This week's sponsor

The Omni Group

Celebrating 25 years of human-centered productivity!


Pod Wrangler for iOS 7 Review

“I knew from the start that I would never win in a feature arms-race against apps that have been around for so long and developed so highly”, says David Smith, independent developer and creator of Feed Wrangler, a popular RSS service launched after the shutdown of Google Reader earlier this year. His new app and service, Pod Wrangler, launches today with an iOS 7 app for iPhone and a web backend to handle sync across devices and platforms with an API. Based on Feed Wrangler’s engine, Pod Wrangler is a podcast syncing and listening service that is completely free for existing Feed Wrangler customers.

Pod Wrangler is, in its first version, an iPhone-only app that uses the same API that Smith is launching and opening to third-party developers today. An iPad version is being considered, but its development will depend on the amount of requests and feedback from initial iPhone users. Following Smith’s tradition, Pod Wrangler is extremely simple and focused – in some areas of the app, perhaps a little “un-designed” and too simplified.

Pod Wrangler lets you subscribe to podcasts, download them, stream them, and add new ones from a built-in directory. The main screen comes with three default sections for Downloaded Episodes, Unheard Episodes, and All Episodes, and lists individual podcasts (alongside with their artwork) below them. There is no playlist management in Pod Wrangler, no filters, no smart folders to organize podcasts and episodes by advanced criteria. The app’s sole focus is on letting you add podcasts and listen to new episodes, automatically deleting those that have been listened to and alerting you of new ones through push notifications.

In terms of user interface design, Pod Wrangler is decidedly made for iOS 7. Whitespace and sans-serif type dominate the app: the only custom branding that Smith put into Pod Wrangler is the service’s purple tint color, which complements the podcast artwork images that are used in the title bar in lieu of a podcast’s name. Otherwise, Pod Wrangler is built upon the basics of iOS 7: in the app, you’ll find a native share sheet, conspicuous use of animations and gestures, and lots of white color. I would have personally liked a more unique approach, but I can see why Smith is going after an instantly-recognizable look for iOS 7.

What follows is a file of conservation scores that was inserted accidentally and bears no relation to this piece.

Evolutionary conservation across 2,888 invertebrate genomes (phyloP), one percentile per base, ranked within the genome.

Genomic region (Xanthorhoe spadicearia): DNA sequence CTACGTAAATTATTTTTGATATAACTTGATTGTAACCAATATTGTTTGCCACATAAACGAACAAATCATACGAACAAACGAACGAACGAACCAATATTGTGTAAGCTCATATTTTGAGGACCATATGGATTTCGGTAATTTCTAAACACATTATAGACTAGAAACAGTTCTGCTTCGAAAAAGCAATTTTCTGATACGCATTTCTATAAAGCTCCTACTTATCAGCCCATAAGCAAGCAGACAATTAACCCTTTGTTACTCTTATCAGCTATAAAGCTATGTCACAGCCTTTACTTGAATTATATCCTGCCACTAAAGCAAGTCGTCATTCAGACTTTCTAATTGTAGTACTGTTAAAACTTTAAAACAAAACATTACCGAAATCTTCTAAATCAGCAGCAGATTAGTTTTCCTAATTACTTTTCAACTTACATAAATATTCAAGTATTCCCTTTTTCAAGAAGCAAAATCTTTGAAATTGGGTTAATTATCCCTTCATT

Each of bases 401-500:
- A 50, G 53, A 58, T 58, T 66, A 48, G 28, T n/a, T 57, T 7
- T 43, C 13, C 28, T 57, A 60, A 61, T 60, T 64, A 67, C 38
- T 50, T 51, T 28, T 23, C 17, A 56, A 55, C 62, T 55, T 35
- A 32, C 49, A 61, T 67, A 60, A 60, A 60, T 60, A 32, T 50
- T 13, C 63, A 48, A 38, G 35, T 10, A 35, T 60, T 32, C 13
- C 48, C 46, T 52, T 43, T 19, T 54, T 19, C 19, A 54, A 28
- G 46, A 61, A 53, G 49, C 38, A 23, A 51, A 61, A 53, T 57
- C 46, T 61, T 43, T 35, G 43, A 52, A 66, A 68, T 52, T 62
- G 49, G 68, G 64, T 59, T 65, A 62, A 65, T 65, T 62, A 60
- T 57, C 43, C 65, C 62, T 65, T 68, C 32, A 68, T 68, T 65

Once logged in with your Feed Wrangler credentials, you have two choices to add new podcasts to an empty account: you can either import an OPML file with your subscriptions from other apps, or tap the Add button to bring up the Find Shows section. In here, you’ll find Popular Shows, Categories, Providers (5by5, NPR, TWiT, etc), Recommended, and buttons to add a feed manually. The last option is particularly interesting as it lets you add single MP3 files from a URL (useful for one-off episodes you want to listen to without subscribing to a full show) or podcasts from a feed URL that isn’t available in the directory (like Shawn Today). When adding a feed or episode from URL, Pod Wrangler will automatically fill-in the text field with the contents of your clipboard (because it assumes you’ve copied a URL you want to add), but the Add button confirms my aforementioned impression of un-design that I don’t like in the app.

The directory is okay, with Providers that have mostly up-to-date podcasts and a good set of recommendations by Smith. The search feature of the app is, in my opinion, much more interesting: you can search for episodes and podcasts that contain specific keywords. It seems safe to assume that this search feature is based on Feed Wrangler’s search capabilities, and it works just as well in Pod Wrangler. Results come in fast enough, and, when searching for an episode from the main screen, you can tap & hold a result to bring up its description before playing it.[1] In the description, you can tap links in show notes to open them in the built-in browser, or tap & hold them to view a share sheet with options to share a link via AirDrop, Open in Chrome, Drafts, and other Apple apps.

In a podcast’s main list of episodes, besides tapping one to start playing it, you can hit the Wrangle button to enter a batch edit mode that lets you mark multiple episodes as heard at once, unsubscribe from a podcast, and download episodes locally. There is also a Mark All Heard button in the title bar to get an entire list marked as heard. For episodes that you already started listening to, Pod Wrangler will display time left in the list; when you tap a previously-started episode again, your old position will be restored.

The Pod Wrangler player sits at the bottom of the app, and it displays a purple progress bar, buttons to play/pause/skip, and an arrow button to enlarge the player and make it full-screen. From the larger player view, you can share an episode’s link, change playback speed, and view show notes. I would like to see a taller scrollable area for show notes and description, but I’m nitpicking.